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This January Help Create Awareness About Glaucoma

To create awareness about the ''sneak thief of sight,'' January has been declared National Glaucoma Awareness Month. Glaucoma is the second leading cause of permanent vision loss, accounting for 9%-12% of all cases of total vision loss in the United States and effecting nearly 70 million people around the world. Due to the fact that glaucoma is initially asymptomatic, research shows that nearly 50% of patients with glaucoma are unaware of their condition.

Glaucoma is actually a number of ocular diseases that damage the eye's optic nerve, which is responsible for carrying images to be processed in the brain. Although anyone can develop glaucoma, there are certain populations that are more likely to develop it such as African Americans above age 40, anyone over age 60, in particular of Mexican ancestry, and individuals with a family history of the disease.

Because blindness due to optic nerve damage is irreversible, sight can only be preserved through early diagnosis. This is difficult however, because symptoms rarely manifest before damage has occurred, and usually start with an irreparable loss of peripheral (side) vision.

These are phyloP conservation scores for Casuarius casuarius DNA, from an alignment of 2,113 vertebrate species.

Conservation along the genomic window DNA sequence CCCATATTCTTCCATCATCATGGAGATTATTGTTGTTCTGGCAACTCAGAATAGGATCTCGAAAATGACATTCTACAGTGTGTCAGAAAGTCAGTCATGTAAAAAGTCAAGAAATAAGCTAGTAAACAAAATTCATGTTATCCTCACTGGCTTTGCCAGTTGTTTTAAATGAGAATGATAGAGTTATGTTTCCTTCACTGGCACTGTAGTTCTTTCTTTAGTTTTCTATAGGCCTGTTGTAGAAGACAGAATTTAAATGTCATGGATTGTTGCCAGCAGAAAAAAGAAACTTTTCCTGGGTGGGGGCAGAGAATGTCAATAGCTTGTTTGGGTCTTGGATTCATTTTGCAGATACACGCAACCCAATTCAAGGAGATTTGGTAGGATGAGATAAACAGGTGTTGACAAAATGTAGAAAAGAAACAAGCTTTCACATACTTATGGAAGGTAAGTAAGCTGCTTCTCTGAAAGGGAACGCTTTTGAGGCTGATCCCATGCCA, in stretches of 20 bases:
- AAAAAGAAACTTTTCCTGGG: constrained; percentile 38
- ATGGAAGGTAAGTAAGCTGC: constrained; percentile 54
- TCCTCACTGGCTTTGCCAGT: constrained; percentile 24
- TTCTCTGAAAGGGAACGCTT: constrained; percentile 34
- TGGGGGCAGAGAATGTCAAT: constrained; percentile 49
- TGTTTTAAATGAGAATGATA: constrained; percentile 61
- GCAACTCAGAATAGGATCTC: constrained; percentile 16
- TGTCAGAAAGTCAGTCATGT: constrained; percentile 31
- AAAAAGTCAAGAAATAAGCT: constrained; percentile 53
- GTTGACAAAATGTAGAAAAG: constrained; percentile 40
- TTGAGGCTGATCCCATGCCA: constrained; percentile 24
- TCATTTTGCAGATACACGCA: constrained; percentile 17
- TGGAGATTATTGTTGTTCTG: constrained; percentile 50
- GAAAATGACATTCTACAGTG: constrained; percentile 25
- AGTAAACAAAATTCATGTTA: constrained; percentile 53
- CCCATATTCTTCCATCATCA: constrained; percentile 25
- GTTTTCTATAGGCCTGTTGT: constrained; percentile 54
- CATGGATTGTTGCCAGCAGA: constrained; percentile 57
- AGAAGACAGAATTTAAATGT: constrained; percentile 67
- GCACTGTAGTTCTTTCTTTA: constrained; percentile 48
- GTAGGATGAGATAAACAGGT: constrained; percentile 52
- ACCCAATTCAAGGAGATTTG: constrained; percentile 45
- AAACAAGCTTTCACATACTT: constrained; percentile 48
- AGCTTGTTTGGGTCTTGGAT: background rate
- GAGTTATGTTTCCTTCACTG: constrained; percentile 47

Treatment for glaucoma is determined based on the type of glaucoma and the extent of the damage, and includes medication (usually prescription eye drops) or surgery. While experts are working hard to find a cure, one does not currently exist and therefore proper diagnosis and treatment are vital to preserve vision. Since glaucoma develops gradually and requires constant attention, it is important to find an eye care professional you trust.

The NIH's National Eye Institute recently found that while glaucoma was known to ninety percent of the people they surveyed, only eight percent were aware that it presents no early warning symptoms. Only a qualified eye doctor can detect the initial effects of glaucoma, using a thorough glaucoma screening. We suggest an annual screening as the best way to protect your vision from this potentially devastating disease. Contact us to schedule a comprehensive eye exam today.
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